Sampling the Atmosphere of Europa can provide insight into the composition of ocean beneath the miles of ice and signs of potential life if it exists

A spacecraft flying past Europa may be able to sample its colossal watery plumes – even if they stopped erupting weeks earlier. A new analysis suggests that jets spewing from Jupiter’s icy moon could produce complex, constantly shifting chemical patterns in its atmosphere, which we could use to figure out what is on, and even below, the surface.

Europa has an ocean underneath miles of ice. This ocean could be one of the best place to look for life in the solar system.

Both NASA and the European Space Agency have missions in the works, targeted for launch in the early 2020s, that will fly past Europa.

Europa’s gravity may pull material from the plumes back to the surface, creating a layer of frost. Later, some of those particles would be propelled back off the surface, either by evaporating or by being thrown upwards when charged particles from Jupiter’s magnetosphere hit the surface, much like the splash when a pebble drops into a pond.

These particles feed Europa’s atmosphere, and could provide clues about the composition of the surface and the plumes – even if the plumes have already stopped. We could reconstruct a timeline of days or even weeks of previous activity, Teolis says. By calculating where the particles came from, we could begin to draw a map of fresh features on the moon’s surface.

Icarus – Plume and surface feature structure and compositional effects on Europa’s global exosphere: Preliminary Europa mission predictions

• Europa plumes may feed a global exosphere with complex structure and dynamics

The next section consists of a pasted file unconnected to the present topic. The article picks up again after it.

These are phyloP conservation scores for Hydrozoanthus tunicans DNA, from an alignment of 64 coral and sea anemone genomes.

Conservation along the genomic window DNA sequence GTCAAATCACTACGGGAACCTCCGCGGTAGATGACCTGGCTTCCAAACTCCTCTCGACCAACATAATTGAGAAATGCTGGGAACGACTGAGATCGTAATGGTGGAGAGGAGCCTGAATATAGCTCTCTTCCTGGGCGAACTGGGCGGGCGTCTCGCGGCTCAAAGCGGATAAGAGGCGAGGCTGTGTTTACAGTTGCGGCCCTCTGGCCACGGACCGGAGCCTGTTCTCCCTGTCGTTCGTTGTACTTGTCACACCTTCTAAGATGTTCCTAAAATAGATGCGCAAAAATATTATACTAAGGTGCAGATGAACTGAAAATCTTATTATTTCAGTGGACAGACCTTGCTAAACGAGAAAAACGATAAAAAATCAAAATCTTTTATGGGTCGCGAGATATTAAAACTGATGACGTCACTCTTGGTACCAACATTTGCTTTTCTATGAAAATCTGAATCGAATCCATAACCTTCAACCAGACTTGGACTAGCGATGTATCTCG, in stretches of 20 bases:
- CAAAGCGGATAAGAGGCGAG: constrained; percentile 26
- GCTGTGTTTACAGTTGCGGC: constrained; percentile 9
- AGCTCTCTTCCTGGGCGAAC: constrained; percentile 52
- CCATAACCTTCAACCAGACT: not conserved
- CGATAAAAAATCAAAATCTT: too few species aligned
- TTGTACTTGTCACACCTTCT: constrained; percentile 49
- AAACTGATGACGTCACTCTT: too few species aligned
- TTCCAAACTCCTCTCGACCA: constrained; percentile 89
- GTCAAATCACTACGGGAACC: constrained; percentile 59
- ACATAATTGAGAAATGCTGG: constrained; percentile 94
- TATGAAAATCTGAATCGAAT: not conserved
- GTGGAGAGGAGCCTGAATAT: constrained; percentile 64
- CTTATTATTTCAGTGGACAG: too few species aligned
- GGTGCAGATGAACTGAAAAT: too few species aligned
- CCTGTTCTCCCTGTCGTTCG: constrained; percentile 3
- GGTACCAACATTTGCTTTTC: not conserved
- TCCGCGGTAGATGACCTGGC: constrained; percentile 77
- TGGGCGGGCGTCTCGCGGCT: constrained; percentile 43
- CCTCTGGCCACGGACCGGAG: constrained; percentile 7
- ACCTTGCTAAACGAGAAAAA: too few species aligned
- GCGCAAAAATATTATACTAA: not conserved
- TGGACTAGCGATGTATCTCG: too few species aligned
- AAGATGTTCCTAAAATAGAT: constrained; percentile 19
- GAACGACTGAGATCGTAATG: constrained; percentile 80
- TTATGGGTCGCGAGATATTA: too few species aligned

• Water and organics may be enhanced on the dayside during polar plume activity
• Prior plumes or chemically enriched terrain may yield detectable exospheric signs
• Model gives species density criteria for plume or enriched terrain detection

A Europa plume source, if present, may produce a global exosphere with complex spatial structure and temporal variability in its density and composition. To investigate this interaction we have integrated a water plume source containing multiple organic and nitrile species into a Europan Monte Carlo exosphere model, considering the effect of Europa’s gravity in returning plume ejecta to the surface, and the subsequent spreading of adsorbed and exospheric material by thermal desorption and re-sputtering across the entire body. We consider sputtered, radiolytic and potential plume sources, together with surface adsorption, regolith diffusion, polar cold trapping, and re-sputtering of adsorbed materials, and examine the spatial distribution and temporal evolution of the exospheric density and composition. These models provide a predictive basis for telescopic observations (e.g. HST, JWST) and planned missions to the Jovian system by NASA and ESA. We apply spacecraft trajectories to our model to explore possible exospheric compositions which may be encountered along proposed flybys of Europa to inform the spatial and temporal relationship of spacecraft measurements to surface and plume source compositions. For the present preliminary study, we have considered four cases: Case A: an equatorial flyby through a sputtered only exosphere (no plumes), Case B: a flyby over a localized sputtered ‘macula’ terrain enriched in non-ice species, Case C: a south polar plume with an Enceladus-like composition, equatorial flyby, and Case D: a south polar plume, flyby directly through the plume.

SOURCES- Icarus, New Scientist

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